Jerry Garcia Lives... In More Ways Than One!
Live at Keystone Korner
Jerry Garcia may embody the essence of non-conformism, but he honored musical tradition like perhaps no other musicians of his generation. Flaunt it as he might've with the Grateful Dead, when he took respite from that band's improvisational gestalt, he could go in any number of directions. Two releases form the Pure Jerry series document opposite ends of the spectrum
1989 was a good year for Jerry Garcia on his own and with the Grateful Dead, one of the few instances when those two states existed simultaneously. The founder of the band had regained his health over that previous two years, the Dead were luxuriating in the mass success afforded by "Touch of Gray (opting even to play a date billed as the Warlocks where they exhumed rarely played material from the early '70s), while the guitarist/ sing/songwriter himself was touring with a lineup of the Jerry Garcia Band that had essentially been playing together for years. Their familiarity with each other showed in the post-positive sense, demonstrating in no uncertain terms the vast difference between comfort and complacency
The fourth release in a series of live recordings overseen by the estate of the late musician offers the entire set list from two nights at Maryland's Merriweather Post Pavilion in September of this very good year. The music resonates with a delicious simplicity, as Garcia nails the solo on "I'll Take A Melody, is such a straightforward unadorned style both George Harrison and Scotty Moore would be proud. The quintet, including Melvin Seals, on organ had no predilections to experiment wildly, but rather slipped almost indiscernibly into grooves from a wide range of material including selections from Bob Dylan, Van Morrison and awealth of Hunter/Garcia compositions. such as "Run for the Roses, where Jerry peels notes from his guitar in such a sweet way you recall Chuck Berry's description of Johnny B. Goode as "playing guitar like ringin' a bell."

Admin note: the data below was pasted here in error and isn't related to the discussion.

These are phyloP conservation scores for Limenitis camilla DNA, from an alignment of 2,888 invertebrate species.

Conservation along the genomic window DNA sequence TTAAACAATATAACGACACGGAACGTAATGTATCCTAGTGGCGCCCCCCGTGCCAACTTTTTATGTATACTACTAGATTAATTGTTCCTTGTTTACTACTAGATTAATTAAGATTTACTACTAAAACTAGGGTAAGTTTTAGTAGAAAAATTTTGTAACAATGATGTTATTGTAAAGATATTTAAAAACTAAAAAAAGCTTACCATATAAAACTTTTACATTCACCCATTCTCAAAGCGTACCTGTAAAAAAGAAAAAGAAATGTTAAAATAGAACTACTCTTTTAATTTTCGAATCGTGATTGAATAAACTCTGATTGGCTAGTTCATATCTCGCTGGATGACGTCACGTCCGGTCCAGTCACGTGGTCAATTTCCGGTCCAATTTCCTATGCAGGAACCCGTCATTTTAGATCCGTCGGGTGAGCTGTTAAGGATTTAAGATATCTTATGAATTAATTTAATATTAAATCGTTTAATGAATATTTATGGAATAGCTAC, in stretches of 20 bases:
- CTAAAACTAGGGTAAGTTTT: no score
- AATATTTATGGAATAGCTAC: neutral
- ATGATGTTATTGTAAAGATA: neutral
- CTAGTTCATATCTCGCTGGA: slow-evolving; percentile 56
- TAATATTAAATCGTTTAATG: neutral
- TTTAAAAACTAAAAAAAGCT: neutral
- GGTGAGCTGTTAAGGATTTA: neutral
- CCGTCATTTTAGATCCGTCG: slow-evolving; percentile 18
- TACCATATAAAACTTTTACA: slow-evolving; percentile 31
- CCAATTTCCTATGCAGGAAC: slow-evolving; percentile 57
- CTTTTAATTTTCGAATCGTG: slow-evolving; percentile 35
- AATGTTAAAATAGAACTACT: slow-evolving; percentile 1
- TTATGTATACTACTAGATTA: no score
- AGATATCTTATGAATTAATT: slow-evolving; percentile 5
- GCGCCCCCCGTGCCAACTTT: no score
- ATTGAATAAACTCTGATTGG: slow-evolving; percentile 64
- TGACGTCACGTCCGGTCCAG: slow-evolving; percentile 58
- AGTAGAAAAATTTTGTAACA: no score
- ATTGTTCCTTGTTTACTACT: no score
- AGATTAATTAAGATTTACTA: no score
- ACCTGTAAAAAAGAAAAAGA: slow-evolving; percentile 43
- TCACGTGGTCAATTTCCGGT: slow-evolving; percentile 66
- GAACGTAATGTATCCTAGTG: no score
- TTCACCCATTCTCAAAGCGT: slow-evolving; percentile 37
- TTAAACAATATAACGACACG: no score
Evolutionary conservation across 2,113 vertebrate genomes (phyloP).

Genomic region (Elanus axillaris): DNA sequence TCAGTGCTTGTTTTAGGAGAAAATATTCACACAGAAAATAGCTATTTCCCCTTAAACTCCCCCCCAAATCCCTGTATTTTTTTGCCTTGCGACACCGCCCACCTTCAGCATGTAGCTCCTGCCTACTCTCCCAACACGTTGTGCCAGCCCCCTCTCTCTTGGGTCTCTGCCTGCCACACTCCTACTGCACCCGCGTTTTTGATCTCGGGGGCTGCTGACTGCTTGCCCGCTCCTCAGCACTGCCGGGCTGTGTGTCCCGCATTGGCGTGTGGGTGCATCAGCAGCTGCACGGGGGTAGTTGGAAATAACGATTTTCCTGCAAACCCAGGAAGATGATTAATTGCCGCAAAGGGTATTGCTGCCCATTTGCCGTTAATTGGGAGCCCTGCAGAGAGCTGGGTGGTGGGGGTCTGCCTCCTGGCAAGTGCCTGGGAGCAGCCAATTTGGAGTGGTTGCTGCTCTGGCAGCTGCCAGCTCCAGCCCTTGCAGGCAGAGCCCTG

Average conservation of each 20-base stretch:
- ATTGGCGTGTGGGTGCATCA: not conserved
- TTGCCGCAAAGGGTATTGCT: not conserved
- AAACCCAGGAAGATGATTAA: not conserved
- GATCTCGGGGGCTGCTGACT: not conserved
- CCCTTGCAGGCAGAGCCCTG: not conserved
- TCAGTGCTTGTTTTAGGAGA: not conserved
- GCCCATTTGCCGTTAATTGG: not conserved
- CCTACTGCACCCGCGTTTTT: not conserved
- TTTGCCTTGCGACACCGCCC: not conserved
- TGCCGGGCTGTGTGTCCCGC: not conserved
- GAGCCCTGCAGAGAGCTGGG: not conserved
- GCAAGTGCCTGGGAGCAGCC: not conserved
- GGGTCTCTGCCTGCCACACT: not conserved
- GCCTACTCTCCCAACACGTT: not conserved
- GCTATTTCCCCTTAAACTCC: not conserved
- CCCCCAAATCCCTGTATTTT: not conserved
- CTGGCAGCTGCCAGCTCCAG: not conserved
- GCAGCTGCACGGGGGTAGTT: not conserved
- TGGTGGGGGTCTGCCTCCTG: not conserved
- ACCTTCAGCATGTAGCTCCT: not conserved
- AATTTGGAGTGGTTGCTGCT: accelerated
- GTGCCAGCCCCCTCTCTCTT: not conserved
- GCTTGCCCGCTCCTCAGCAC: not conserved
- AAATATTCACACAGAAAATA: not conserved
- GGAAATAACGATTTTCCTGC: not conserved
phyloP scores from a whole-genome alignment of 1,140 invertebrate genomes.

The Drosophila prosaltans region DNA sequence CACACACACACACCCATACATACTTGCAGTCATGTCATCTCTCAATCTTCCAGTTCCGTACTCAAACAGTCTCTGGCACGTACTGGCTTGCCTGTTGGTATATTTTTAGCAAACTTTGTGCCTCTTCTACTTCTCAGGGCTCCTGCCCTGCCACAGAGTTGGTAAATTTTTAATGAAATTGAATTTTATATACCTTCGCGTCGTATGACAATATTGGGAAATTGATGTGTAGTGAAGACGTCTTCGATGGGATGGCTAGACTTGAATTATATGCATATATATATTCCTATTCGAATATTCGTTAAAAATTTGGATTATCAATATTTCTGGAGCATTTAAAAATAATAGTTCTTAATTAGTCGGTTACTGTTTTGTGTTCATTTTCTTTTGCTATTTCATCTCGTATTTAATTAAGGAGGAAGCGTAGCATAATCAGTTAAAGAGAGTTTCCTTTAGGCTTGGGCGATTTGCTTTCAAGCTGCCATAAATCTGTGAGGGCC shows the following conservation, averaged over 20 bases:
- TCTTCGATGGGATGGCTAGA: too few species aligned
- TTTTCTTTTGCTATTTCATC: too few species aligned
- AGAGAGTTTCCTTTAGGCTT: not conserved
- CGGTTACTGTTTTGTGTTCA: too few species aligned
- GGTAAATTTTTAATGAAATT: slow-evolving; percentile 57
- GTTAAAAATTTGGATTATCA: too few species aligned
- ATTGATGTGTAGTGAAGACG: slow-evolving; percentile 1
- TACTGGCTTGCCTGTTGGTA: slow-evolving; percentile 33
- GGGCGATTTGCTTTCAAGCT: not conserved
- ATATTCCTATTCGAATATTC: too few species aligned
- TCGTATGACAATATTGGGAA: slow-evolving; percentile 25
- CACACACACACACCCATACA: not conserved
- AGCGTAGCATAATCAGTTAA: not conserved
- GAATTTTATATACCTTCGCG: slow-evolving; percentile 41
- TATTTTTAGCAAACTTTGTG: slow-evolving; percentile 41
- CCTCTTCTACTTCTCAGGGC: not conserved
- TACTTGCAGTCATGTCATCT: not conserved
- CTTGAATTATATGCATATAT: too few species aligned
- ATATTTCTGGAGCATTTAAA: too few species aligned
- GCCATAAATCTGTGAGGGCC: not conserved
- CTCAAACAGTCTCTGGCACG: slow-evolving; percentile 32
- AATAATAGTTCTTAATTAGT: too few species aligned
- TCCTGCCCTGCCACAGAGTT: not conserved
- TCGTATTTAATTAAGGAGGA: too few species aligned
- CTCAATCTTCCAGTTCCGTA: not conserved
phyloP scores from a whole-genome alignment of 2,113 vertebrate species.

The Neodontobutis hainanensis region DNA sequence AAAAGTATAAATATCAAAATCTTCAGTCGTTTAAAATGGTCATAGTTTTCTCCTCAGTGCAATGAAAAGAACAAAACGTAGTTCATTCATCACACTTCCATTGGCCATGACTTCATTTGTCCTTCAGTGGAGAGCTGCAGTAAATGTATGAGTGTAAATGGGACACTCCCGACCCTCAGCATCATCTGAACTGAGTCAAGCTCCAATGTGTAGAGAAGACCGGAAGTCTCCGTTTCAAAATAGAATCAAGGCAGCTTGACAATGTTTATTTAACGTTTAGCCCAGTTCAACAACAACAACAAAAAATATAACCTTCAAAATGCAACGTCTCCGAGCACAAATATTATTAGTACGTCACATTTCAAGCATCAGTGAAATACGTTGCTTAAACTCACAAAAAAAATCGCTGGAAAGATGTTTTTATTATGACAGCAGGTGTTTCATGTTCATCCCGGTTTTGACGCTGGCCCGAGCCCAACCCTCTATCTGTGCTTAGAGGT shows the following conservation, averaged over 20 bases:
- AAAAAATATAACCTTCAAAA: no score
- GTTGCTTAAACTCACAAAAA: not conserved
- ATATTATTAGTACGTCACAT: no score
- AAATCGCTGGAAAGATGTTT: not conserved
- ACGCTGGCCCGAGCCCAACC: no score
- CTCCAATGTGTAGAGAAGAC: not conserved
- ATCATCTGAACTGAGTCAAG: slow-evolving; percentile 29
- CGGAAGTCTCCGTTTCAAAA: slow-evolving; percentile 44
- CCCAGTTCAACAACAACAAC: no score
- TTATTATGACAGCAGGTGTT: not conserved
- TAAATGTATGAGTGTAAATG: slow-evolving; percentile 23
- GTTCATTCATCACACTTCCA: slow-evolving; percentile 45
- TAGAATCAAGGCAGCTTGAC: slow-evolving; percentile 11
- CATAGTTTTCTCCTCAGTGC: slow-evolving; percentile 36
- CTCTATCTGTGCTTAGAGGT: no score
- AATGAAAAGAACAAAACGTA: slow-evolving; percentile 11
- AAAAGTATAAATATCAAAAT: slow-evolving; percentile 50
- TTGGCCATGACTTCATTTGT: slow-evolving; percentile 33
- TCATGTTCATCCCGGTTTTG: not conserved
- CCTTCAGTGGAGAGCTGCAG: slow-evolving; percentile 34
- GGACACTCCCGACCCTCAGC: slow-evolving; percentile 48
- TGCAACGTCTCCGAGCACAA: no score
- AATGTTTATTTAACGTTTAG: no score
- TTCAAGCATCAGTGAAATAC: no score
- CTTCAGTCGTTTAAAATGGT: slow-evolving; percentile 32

In good, strong voice Garcia sings as if all the songs meant something to him - "Get Out of My Life Woman sounds as autobiographical in one sense as "How Sweet It Does in another. "Lucky Old Sun tastes bittersweet in the best way as does " Knockin' On Heaven's Door, an extended take of over 10 minutes that illustrates the experience that derived from years of playing together was a tremendous benefit to JGB (not to mention how the reggae arrangement points out how the presence of female singers recalls Bob Marley's I-three's vocal ensemble). Unlike some of Garcia's solo stands, released last fall in the form of Theatre 1989, for instance, that sound like nothing so much as a musicians too anxious to do something new and different, Merriweather-Post glows with the inspiration of a musicians with much to say. That Garcia seems in no particular hurry to say it may rankle the uninitiated and even some fans.
Likewise, the novelty of Garcia's interaction with Merl Saunders, et all, when he playing the tiny Keystone Korner club in Berkley, Calif., was the basis for music unlike anything else in the Garcia canon; it's a further demonstration of Jerry's adventuresome sprit that, at some junctures with the Dead, was severely lacking. Beautifully relaxed and rootsy in a way the Dead rarely allowed themselves to be after a certain point in the late '70s, Keystone Korner's music is the sound of skilled musicians playing just to see what happens, calling to mind more often the cross between blues and jazz emanating from Texas than anything remotely psychedelic from the West coast. Comparisons to Stevie Ray Vaughan and Double Trouble leap to mind, but not so quickly as how reminiscent is this ensemble to Doug Sahm's work once he moved beyond the Quintet into a more natural setting.